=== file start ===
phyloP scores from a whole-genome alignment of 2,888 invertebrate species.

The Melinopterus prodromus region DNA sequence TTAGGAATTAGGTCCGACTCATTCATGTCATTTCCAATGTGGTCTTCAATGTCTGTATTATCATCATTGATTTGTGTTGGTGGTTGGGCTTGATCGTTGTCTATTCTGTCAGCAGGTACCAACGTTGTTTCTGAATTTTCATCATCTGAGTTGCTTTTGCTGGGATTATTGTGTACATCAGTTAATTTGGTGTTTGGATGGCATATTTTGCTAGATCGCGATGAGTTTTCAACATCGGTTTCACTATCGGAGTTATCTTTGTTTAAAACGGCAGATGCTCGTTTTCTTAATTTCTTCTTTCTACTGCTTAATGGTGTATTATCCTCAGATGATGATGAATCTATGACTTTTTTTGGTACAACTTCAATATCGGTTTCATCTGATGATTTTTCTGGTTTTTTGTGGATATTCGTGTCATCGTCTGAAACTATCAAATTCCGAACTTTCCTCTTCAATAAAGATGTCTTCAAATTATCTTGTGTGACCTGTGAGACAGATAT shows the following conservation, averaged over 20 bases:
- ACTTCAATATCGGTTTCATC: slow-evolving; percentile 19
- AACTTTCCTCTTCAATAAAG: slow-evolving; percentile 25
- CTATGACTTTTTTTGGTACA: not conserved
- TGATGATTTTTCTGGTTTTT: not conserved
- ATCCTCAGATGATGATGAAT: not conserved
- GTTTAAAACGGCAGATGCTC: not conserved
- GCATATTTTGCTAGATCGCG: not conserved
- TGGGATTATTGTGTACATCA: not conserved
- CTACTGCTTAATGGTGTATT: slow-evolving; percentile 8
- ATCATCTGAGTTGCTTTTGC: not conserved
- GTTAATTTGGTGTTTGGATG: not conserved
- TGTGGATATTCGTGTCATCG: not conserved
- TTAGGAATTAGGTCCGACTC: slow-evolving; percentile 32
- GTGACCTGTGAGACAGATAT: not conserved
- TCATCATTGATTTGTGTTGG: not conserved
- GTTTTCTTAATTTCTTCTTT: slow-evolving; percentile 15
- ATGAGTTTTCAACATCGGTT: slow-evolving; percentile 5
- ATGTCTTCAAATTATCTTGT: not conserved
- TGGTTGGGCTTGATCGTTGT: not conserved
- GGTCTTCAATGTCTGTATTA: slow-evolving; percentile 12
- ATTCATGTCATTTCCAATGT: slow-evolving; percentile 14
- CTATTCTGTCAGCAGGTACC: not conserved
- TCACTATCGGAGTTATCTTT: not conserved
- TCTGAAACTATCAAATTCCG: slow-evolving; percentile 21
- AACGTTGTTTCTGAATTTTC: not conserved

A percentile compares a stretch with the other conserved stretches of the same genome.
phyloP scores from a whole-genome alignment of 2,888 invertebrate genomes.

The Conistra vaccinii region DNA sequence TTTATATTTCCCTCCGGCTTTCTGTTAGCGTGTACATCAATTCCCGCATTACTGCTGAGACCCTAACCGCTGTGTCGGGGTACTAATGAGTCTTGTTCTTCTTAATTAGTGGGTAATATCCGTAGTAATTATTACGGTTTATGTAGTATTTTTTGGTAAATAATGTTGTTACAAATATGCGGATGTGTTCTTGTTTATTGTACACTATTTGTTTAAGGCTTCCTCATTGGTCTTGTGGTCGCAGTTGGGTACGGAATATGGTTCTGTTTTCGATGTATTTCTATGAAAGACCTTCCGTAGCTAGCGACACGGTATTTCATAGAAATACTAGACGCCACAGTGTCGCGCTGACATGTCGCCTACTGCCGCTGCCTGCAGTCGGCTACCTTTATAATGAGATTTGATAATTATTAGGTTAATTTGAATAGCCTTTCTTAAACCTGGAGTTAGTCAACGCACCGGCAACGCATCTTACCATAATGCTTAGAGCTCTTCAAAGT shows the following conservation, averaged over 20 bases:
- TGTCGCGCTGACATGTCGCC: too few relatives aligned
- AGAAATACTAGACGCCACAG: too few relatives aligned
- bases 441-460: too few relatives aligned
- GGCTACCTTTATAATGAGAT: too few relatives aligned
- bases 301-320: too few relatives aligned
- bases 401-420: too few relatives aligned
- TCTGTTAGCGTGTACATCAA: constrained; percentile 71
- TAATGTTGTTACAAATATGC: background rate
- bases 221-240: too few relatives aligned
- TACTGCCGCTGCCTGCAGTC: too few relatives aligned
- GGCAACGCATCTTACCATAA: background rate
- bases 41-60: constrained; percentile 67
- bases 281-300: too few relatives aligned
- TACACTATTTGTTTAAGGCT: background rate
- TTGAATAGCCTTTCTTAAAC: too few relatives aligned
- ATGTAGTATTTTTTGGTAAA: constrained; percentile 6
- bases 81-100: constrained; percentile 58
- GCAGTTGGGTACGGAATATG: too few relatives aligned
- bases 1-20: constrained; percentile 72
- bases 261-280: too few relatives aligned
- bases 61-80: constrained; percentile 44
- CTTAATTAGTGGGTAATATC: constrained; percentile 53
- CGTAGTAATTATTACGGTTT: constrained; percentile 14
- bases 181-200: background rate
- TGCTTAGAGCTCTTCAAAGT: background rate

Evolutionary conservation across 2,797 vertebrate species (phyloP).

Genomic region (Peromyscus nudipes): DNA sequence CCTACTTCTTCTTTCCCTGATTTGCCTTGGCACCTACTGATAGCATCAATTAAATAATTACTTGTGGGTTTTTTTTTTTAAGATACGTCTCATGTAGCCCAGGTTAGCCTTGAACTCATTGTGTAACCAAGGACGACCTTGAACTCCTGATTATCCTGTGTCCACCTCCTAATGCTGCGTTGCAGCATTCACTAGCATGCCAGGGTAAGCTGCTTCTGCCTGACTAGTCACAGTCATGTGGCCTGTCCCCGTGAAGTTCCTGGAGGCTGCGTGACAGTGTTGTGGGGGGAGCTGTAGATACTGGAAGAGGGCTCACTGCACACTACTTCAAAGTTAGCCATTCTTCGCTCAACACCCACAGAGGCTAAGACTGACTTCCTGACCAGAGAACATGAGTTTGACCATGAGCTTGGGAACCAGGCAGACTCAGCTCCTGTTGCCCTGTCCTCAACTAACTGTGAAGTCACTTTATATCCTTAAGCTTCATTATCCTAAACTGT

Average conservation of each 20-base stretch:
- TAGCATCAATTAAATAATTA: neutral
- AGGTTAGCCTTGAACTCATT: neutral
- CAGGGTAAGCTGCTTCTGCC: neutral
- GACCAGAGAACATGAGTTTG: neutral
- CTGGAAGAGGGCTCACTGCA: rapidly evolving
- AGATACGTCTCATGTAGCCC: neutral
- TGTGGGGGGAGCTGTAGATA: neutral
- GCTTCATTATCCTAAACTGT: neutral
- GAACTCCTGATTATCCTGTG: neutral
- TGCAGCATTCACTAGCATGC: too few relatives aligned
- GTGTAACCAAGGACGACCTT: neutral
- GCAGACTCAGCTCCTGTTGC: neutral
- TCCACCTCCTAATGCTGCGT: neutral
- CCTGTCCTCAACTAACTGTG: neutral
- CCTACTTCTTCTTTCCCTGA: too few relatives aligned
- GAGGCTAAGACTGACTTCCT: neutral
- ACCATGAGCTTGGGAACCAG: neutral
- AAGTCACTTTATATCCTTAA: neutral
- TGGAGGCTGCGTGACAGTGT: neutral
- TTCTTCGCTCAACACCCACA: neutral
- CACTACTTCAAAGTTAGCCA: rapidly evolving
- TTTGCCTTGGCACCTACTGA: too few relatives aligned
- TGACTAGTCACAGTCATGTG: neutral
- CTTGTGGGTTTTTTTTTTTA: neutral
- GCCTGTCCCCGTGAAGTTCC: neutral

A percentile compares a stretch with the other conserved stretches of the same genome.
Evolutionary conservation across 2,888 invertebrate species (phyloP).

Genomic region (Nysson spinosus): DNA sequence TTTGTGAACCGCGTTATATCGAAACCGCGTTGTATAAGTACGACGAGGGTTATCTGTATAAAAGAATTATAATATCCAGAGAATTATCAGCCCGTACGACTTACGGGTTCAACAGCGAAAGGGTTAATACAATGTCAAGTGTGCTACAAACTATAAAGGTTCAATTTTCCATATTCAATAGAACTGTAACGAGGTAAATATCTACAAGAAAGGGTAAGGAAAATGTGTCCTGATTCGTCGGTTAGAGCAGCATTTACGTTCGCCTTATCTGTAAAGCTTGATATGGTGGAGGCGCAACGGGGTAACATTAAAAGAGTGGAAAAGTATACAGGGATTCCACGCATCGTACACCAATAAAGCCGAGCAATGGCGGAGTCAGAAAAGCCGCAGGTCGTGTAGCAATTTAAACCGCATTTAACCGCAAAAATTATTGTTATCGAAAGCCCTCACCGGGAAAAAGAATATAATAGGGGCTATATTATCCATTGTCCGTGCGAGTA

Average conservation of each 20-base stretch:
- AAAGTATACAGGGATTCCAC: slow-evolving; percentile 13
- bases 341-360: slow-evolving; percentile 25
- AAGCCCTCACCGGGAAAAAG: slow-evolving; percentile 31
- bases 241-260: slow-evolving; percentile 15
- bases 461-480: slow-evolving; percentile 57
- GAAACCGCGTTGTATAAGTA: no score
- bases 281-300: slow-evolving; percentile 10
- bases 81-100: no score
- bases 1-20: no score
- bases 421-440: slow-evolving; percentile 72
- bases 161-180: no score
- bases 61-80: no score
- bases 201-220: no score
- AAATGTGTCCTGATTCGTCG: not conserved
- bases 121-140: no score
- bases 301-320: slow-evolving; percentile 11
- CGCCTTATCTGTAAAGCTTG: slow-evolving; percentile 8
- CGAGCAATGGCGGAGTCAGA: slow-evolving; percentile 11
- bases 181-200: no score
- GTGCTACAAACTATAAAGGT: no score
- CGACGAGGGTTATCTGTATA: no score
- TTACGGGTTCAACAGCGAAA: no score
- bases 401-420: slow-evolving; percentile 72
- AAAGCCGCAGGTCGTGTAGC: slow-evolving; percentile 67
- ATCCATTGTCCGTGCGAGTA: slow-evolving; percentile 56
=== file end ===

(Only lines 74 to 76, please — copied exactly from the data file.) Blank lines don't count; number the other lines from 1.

- GAGGCTAAGACTGACTTCCT: neutral
- ACCATGAGCTTGGGAACCAG: neutral
- AAGTCACTTTATATCCTTAA: neutral